• Can be treated as continuous if range is large
  • Anything counted (cardinal) is discrete
    • how many?
  • Examples: number of tumours, shoe size, hospital admissions, number of side effects, medication dose, CD4 count, viral load, reads.

Continuous

  • Final type of data
  • Anything that is measured, can take any value
  • May have finite or infinite range
  • Zero may be meaningful: ratios, differences
    • Care required with interpretation
  • Given any two observations, one fits between
  • Examples: Height, weight, blood pressure, temperature, operation time, blood loss, age.

Data types

  • Several different categorisations
  • Simplest:
    • Categorical (nominal) – yes/no
    • Categorical with ordering (ordinal) – implicit order
    • Discrete – only takes certain values; counts (cardinal)
    • Continuous – measurements; finite/infinite range

Measurements: Dependent / Independent?

  • Measurements of gene expression taken from each of 20 individuals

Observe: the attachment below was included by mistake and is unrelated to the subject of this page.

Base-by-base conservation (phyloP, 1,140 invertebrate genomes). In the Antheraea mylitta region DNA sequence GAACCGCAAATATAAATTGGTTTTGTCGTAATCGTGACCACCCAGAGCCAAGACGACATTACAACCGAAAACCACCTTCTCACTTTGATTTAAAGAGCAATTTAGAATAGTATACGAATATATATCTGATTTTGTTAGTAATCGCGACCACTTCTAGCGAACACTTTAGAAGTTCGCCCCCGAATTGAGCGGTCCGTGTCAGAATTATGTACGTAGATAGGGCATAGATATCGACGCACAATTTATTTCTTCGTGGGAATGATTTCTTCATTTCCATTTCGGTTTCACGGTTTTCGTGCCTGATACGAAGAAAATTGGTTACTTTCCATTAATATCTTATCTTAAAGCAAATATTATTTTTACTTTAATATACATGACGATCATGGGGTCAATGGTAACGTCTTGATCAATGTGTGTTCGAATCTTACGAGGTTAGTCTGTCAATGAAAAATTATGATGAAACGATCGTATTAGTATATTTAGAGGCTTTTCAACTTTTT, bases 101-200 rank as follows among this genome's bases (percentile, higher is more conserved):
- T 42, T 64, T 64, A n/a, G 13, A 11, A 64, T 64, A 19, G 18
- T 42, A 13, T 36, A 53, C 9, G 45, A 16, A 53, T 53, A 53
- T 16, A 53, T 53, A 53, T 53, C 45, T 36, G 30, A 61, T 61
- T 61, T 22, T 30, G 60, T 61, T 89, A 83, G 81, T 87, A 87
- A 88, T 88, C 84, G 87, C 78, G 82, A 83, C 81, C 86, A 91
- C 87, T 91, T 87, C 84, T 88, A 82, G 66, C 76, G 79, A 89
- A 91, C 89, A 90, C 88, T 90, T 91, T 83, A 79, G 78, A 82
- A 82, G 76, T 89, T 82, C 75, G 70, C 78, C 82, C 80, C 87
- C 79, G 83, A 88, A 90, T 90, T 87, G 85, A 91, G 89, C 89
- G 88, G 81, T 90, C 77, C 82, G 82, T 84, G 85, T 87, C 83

• Are any measurements more closely related than others?
    • Siblings/littermates?
    • Same individual measured twice?
    • Batch effects?
  • If no reason, assume independent observations

Continuous Data - Normal Distribution

Continuous Data - Normal Distribution?

Continuous Data - Descriptive Statistics

  • Measures of location and spread

  • Mean and standard deviation

\(\bar{X} = \frac{X_1 + X_2 + \dots X_n}{n}\) \(s.d = \sqrt{\frac{1}{N-1} \sum_{i=1}^N (x_i - \overline{x})^2}\)

Continuous Data - Descriptive Statistics

  • Median: middle value
  • Lower quartile: median bottom half of data
  • Upper quartile: median top half of data

Continuous Data - Descriptive Statistics (Example)

  • e.g. No of Facebook friends for 7 colleagues
    • 311, 345, 270, 310, 243, 5300, 11
  • Mean and standard deviation

    \(\bar{X} = \frac{X_1 + X_2 + \dots X_n}{n} = 970\)

    \(s.d = \sqrt{\frac{1}{N-1} \sum_{i=1}^N (x_i - \overline{x})^2}=1912.57\)

  • Median and Interquartile range
    • 11, 243, 270, 310, 311, 345, 5300

Continuous Data - Descriptive Statistics (Example)

  • e.g. No of Facebook friends for 7 colleagues